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Old 10-06-2008, 06:57 AM   #18
Pavlos
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Join Date: Sep 2005
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I read this recently and when I saw this thread thought it might be relevant. Doctor Judith Woolf, a lecturer of English and Italian literature, had this to say on the importance of being clear:

A striking illustration of the importance of clarity in conveying complex ideas is given by the materials scientist J.E. Gordon, writing about Young's Modulus, a fundamental concept in engineering which enables the elasticity of materials to be precisely measured, helping to prevent ships from sinking and buildings and bridges from falling down. Thomas Young, who published the first definition of the modulus in 1807, was a polymath and a genius. However:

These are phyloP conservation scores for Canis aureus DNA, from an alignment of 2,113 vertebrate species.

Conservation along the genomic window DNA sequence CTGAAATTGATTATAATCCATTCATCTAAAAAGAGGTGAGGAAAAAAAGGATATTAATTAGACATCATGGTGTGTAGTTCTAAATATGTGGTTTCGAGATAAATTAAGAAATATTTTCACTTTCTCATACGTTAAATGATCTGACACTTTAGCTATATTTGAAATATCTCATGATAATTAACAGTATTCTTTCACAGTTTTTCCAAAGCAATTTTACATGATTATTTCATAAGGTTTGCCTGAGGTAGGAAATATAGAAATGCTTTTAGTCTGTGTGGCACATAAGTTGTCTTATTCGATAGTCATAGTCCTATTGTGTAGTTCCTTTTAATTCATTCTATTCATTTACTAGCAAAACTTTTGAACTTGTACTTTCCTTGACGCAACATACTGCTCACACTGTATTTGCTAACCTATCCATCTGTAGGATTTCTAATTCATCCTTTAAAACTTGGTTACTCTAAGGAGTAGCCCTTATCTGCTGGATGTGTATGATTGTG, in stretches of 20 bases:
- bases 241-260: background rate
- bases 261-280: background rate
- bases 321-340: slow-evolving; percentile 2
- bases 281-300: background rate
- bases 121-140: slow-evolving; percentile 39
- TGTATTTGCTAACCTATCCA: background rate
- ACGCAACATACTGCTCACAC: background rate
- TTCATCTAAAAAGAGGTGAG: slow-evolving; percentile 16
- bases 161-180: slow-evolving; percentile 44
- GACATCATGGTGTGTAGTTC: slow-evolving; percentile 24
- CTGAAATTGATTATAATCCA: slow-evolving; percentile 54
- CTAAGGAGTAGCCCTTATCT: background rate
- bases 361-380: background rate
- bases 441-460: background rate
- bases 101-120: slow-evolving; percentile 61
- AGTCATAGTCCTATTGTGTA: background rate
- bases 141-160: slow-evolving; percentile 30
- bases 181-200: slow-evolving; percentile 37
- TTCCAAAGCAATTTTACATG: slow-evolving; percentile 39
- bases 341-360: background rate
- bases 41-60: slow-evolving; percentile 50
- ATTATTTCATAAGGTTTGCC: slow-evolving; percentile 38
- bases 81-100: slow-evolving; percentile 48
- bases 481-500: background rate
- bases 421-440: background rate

It was said of Young by one of his contemporaries that 'His words were not those in familiar use, and the arrangement of his ideas seldom the same as those he conversed with. He was therefore worse calculated than any man I ever knew for the communication of knowledge'
The truth of this is only too evident in his own definition of the modulus, which reads as follows:
The modulus of the elasticity of any substance is a column of the same substance, capable of producing a pressure on its base which is to the weight causing a certain degree of compression as the length of the substance is to the diminuation of its length
Not surprisingly, the Admiralty responded, 'Though science is much respected by their Lordships and your paper is much esteemed, it is too learned... in short it is not understood'; and ships went on sinking and buildings and bridges went on falling down until the engagingly named French engineer Claude-Louis-Marie-Henri Navier found a better way of putting it in 1826:

E = stress/strain


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